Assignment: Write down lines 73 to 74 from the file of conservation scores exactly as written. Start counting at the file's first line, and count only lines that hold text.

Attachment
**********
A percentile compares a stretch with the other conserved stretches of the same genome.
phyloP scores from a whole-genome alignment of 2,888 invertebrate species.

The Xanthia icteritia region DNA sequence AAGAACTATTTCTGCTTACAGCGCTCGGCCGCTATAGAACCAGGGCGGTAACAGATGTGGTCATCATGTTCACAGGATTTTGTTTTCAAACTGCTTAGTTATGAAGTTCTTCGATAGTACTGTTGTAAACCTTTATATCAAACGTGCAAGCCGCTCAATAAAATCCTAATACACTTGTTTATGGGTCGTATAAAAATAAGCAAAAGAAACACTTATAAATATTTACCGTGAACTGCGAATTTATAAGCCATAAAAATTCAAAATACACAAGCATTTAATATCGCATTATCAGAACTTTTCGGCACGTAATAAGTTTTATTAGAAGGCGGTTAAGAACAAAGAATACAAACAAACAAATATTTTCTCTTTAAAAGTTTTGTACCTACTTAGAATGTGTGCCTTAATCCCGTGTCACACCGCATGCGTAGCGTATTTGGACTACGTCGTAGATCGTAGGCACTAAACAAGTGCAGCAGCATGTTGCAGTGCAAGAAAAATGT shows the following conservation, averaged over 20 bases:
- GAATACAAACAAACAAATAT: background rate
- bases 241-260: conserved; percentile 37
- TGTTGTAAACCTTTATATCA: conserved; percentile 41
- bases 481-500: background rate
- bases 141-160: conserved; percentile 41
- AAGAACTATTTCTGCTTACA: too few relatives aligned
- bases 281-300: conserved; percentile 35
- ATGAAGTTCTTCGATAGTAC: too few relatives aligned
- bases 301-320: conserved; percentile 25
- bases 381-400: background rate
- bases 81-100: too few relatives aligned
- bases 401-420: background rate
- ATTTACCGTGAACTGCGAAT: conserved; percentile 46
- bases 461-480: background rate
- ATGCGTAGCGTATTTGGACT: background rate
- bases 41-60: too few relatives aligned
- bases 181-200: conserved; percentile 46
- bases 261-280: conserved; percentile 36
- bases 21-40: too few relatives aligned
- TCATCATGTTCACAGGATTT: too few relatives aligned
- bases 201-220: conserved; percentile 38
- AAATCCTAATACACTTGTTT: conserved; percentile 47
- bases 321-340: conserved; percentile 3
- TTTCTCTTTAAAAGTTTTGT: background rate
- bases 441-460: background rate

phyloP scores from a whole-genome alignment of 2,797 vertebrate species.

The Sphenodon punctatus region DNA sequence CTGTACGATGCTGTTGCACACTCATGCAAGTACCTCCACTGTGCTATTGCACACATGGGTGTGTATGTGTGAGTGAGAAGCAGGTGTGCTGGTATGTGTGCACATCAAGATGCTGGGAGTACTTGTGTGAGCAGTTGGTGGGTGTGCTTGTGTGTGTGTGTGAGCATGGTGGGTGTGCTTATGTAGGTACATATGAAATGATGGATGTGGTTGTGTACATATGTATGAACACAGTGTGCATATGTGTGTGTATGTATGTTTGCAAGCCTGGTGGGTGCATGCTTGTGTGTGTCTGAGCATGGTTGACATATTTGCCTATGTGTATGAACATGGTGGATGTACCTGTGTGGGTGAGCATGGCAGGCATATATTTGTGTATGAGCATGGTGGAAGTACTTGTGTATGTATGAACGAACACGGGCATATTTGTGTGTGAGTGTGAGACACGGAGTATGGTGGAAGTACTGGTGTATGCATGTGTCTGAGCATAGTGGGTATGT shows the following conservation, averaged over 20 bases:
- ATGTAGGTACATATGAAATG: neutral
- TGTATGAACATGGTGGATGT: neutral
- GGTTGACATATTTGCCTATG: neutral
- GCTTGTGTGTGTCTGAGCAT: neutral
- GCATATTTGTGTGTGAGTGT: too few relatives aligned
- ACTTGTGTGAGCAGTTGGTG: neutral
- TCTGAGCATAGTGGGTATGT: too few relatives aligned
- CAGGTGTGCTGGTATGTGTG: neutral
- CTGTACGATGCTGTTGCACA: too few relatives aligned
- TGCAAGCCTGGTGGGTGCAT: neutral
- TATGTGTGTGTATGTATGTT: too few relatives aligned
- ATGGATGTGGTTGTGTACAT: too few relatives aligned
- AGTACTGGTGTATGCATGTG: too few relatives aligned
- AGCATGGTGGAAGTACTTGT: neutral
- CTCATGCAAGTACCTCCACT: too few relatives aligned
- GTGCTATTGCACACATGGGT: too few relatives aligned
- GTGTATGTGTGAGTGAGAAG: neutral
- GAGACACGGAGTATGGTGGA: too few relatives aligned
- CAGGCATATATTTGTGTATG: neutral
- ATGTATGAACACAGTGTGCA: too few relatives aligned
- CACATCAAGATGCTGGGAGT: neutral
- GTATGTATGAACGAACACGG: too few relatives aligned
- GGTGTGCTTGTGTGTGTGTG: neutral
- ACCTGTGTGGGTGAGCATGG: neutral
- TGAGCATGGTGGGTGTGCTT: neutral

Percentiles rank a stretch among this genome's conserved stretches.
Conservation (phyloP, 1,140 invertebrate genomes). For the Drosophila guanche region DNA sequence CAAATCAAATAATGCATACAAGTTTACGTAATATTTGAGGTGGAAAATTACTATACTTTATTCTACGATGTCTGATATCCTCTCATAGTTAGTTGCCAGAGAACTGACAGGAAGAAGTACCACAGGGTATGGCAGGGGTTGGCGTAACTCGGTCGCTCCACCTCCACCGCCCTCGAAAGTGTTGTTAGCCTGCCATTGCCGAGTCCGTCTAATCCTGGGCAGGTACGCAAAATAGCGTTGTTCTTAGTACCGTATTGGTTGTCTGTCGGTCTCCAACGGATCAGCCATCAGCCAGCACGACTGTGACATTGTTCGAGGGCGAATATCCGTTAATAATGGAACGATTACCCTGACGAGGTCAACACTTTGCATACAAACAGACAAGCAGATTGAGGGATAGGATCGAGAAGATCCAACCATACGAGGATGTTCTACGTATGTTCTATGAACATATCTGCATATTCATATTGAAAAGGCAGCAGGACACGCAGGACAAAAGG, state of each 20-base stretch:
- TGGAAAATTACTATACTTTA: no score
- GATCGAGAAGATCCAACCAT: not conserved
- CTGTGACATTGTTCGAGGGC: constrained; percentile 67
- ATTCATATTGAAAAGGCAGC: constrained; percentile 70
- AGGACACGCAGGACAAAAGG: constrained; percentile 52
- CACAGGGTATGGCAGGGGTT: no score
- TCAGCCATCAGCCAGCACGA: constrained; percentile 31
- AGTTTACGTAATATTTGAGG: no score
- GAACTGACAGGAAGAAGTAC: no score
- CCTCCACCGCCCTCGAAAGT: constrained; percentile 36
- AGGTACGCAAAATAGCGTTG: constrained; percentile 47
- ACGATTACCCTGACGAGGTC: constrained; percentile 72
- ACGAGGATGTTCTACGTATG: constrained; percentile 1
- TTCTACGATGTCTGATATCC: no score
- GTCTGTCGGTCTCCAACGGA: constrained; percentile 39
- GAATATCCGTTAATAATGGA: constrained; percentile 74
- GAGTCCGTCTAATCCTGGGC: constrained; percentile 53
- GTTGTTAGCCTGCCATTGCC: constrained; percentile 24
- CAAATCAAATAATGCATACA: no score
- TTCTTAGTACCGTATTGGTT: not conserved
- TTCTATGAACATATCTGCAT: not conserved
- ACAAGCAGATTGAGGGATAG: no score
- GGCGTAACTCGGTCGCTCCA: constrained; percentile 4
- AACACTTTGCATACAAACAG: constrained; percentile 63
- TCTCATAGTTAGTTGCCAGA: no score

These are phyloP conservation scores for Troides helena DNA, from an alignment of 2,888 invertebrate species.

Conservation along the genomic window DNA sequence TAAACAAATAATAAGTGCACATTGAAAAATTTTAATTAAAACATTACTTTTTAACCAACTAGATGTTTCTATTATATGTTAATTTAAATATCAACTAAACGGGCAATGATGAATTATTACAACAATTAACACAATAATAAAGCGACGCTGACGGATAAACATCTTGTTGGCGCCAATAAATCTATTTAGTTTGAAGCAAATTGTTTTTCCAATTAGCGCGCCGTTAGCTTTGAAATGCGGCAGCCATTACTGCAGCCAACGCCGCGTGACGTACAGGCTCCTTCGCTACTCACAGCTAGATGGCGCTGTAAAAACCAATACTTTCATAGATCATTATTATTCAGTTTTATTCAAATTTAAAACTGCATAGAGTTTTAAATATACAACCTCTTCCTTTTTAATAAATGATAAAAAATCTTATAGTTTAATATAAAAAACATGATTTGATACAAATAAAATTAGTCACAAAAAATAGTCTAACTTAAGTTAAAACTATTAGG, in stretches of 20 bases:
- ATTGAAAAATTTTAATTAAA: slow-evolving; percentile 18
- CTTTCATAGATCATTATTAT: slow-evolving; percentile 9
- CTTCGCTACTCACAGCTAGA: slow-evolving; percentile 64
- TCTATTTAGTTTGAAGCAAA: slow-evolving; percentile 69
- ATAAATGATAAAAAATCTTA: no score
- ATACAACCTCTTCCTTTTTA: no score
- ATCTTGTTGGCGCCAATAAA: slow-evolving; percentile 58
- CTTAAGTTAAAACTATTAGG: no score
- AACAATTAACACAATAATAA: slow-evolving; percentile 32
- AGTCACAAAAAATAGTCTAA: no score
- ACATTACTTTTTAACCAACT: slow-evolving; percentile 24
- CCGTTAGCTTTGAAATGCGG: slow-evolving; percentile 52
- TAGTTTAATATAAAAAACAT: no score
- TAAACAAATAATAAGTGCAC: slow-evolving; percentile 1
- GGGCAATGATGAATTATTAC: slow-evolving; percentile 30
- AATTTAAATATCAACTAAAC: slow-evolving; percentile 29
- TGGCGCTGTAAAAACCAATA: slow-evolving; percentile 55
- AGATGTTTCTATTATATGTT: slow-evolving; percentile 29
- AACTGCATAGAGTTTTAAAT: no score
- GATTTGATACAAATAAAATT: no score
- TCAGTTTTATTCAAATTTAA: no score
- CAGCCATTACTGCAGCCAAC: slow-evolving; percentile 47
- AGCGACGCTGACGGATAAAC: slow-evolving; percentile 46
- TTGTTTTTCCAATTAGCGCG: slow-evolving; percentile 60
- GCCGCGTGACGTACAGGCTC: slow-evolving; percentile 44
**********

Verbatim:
- GAATATCCGTTAATAATGGA: constrained; percentile 74
- GAGTCCGTCTAATCCTGGGC: constrained; percentile 53